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A quantitative assessment of the role of agglomeration economies in the spatial concentration of U.S. employment

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  • Satyajit Chatterjee

Abstract

This paper seeks to quantify the contribution of agglomeration economies to the spatial concentration of U.S. employment. A spatial macroeconomic model with heterogeneous localities and agglomeration economies is developed and calibrated to U.S. data on the spatial distribution of employment. The model is used to answer the question: By how much would the spatial concentration of employment decline if agglomeration economies were counterfactually suppressed? For the most plausible calibration, the answer is about 48 percent. More generally, the general equilibrium contribution of agglomeration economies appears to be substantial, with empirically defensible calibrations yielding estimates between 40 and 60 percent.

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Bibliographic Info

Paper provided by Federal Reserve Bank of Philadelphia in its series Working Papers with number 06-20.

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Date of creation: 2006
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Handle: RePEc:fip:fedpwp:06-20

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Keywords: Employment;

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References

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  1. Douglas Gollin, 2002. "Getting Income Shares Right," Journal of Political Economy, University of Chicago Press, vol. 110(2), pages 458-474, April.
  2. Jordan Rappaport, 2006. "A productivity model of city crowdedness," Research Working Paper RWP 06-06, Federal Reserve Bank of Kansas City.
  3. Donald R. Davis & David E. Weinstein, 2002. "Bones, Bombs, and Break Points: The Geography of Economic Activity," American Economic Review, American Economic Association, vol. 92(5), pages 1269-1289, December.
  4. Krugman, Paul, 1991. "Increasing Returns and Economic Geography," Journal of Political Economy, University of Chicago Press, vol. 99(3), pages 483-99, June.
  5. Antonio Ciccone & Robert E. Hall, 1996. "Productivity and the Density of Economic Activity," NBER Working Papers 4313, National Bureau of Economic Research, Inc.
  6. Gerald Carlino & Satyajit Chatterjee, 2002. "Employment Deconcentration: A New Perspective on America's Postwar Urban Evolution," Journal of Regional Science, Wiley Blackwell, vol. 42(3), pages 445-475.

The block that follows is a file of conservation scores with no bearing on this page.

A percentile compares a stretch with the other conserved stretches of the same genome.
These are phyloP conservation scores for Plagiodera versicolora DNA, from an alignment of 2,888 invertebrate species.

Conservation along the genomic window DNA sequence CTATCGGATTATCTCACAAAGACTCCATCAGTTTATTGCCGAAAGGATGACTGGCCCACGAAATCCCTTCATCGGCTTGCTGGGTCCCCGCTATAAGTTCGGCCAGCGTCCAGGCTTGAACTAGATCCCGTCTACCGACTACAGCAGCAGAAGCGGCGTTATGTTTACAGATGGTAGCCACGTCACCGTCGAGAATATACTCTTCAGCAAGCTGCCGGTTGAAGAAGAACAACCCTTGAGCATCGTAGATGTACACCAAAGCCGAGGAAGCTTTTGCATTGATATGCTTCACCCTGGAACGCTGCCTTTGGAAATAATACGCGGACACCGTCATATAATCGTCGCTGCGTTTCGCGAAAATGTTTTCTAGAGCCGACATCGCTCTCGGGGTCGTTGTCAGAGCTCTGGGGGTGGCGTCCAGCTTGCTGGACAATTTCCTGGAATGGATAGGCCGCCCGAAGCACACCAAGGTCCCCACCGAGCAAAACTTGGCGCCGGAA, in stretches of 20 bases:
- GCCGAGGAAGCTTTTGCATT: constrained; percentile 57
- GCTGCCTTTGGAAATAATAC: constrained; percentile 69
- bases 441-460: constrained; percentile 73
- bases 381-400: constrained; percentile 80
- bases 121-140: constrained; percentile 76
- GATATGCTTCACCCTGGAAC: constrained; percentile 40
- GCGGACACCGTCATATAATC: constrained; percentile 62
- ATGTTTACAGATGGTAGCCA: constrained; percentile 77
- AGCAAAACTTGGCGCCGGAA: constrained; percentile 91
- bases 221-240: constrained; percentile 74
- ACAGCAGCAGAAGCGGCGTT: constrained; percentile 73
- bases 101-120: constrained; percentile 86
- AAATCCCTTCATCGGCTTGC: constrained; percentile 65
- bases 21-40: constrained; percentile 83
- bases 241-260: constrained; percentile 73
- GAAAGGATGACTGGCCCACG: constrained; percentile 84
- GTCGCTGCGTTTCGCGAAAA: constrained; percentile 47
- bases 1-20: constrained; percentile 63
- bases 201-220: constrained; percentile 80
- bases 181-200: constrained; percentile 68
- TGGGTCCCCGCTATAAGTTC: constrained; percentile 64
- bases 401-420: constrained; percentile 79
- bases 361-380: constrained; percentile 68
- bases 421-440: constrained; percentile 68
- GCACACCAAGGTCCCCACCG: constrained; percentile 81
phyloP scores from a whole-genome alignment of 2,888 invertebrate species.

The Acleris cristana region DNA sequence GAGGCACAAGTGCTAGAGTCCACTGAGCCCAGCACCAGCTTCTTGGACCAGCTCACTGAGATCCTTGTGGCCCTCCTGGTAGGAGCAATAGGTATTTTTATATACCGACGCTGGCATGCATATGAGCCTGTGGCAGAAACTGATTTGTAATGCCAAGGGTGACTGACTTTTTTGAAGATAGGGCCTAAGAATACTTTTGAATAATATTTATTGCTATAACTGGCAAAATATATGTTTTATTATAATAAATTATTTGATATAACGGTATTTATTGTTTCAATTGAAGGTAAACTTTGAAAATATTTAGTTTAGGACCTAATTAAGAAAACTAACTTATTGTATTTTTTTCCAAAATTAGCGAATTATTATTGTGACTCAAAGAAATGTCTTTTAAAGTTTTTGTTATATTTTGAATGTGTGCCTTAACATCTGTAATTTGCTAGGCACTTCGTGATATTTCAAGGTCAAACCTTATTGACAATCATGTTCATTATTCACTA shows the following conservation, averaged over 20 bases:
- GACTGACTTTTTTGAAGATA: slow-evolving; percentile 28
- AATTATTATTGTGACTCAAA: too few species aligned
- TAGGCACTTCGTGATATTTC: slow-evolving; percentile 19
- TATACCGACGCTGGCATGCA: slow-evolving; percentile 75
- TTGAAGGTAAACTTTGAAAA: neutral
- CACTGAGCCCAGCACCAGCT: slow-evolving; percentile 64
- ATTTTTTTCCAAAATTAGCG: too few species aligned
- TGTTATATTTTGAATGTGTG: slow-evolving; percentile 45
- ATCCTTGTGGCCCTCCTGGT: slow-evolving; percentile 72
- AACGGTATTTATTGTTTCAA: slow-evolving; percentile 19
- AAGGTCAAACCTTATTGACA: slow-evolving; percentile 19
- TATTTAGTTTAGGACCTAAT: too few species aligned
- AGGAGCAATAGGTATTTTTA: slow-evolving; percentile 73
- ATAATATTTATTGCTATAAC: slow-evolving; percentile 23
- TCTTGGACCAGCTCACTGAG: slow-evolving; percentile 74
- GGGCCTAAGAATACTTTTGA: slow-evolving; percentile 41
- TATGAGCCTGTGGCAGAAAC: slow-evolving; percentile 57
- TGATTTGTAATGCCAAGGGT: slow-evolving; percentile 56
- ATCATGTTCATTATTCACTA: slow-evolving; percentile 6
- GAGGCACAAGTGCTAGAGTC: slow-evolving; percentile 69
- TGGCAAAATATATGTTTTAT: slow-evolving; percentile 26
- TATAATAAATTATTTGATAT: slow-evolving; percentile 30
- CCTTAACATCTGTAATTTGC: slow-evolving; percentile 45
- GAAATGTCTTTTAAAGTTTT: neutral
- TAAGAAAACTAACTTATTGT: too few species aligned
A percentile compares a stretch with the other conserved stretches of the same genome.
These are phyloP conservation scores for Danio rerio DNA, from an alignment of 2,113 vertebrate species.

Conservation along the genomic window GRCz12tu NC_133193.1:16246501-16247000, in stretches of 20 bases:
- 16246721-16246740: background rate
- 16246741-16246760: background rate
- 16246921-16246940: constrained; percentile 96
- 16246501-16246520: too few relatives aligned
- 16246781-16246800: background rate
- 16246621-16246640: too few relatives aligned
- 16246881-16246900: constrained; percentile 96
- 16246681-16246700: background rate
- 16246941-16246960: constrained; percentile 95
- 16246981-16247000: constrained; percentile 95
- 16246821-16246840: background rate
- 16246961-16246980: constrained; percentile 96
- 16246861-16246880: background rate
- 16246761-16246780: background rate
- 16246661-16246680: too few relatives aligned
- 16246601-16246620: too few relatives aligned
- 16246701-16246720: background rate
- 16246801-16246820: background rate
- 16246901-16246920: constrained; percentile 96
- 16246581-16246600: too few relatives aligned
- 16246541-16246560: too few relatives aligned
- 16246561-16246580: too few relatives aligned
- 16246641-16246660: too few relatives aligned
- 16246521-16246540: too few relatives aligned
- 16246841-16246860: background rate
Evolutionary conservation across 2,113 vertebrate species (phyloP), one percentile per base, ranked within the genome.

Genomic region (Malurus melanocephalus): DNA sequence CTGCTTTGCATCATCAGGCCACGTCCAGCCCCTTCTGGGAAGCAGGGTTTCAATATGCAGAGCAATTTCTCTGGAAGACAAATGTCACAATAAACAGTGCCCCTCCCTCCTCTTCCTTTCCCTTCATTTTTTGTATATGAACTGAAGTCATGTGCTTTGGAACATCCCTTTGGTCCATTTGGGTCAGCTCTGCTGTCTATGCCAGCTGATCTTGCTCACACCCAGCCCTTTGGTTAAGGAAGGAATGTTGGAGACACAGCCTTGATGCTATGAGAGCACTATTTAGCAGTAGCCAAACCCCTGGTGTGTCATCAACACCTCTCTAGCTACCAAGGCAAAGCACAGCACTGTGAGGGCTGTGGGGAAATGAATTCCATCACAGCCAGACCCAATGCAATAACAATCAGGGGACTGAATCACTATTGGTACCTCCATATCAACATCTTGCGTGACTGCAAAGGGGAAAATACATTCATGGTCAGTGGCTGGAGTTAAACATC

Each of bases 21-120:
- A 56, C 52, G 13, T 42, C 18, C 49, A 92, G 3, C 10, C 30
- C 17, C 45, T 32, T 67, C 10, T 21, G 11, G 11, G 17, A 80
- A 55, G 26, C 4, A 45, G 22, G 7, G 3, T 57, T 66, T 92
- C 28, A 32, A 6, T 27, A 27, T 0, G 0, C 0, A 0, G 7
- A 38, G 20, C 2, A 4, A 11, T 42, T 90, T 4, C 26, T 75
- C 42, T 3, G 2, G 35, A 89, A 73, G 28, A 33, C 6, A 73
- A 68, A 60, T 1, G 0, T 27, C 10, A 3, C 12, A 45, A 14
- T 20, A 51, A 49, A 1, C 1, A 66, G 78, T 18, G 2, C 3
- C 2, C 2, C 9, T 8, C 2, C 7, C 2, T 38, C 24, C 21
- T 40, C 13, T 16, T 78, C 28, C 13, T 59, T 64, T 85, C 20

7. Chatterjee, Satyajit & Carlino, Gerald A., 2001. "Aggregate metropolitan employment growth and the deconcentration of metropolitan employment," Journal of Monetary Economics, Elsevier, vol. 48(3), pages 549-583, December.
  8. Roback, Jennifer, 1982. "Wages, Rents, and the Quality of Life," Journal of Political Economy, University of Chicago Press, vol. 90(6), pages 1257-78, December.
  9. Edward L. Glaeser & Glenn Ellison, 1999. "The Geographic Concentration of Industry: Does Natural Advantage Explain Agglomeration?," American Economic Review, American Economic Association, vol. 89(2), pages 311-316, May.
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Cited by:
  1. Wouter Vermeulen, 2011. "Agglomeration Externalities and Urban Growth Controls," SERC Discussion Papers 0093, Spatial Economics Research Centre, LSE.
  2. Niels Vermeer & Wouter Vermeulen, 2012. "External Benefits of Brownfield Redevelopment: An Applied Urban General Equilbirum Analysis," SERC Discussion Papers 0099, Spatial Economics Research Centre, LSE.
  3. Wouter Vermeulen, 2011. "Agglomeration Externalities and Urban Growth Controls," CPB Discussion Paper 191, CPB Netherlands Bureau for Economic Policy Analysis.
  4. Niels Vermeer & Wouter Vermeulen, 2011. "External Benefits of Brownfield Redevelopment: An Applied Urban General Equilibrium Analysis," CPB Discussion Paper 178, CPB Netherlands Bureau for Economic Policy Analysis.

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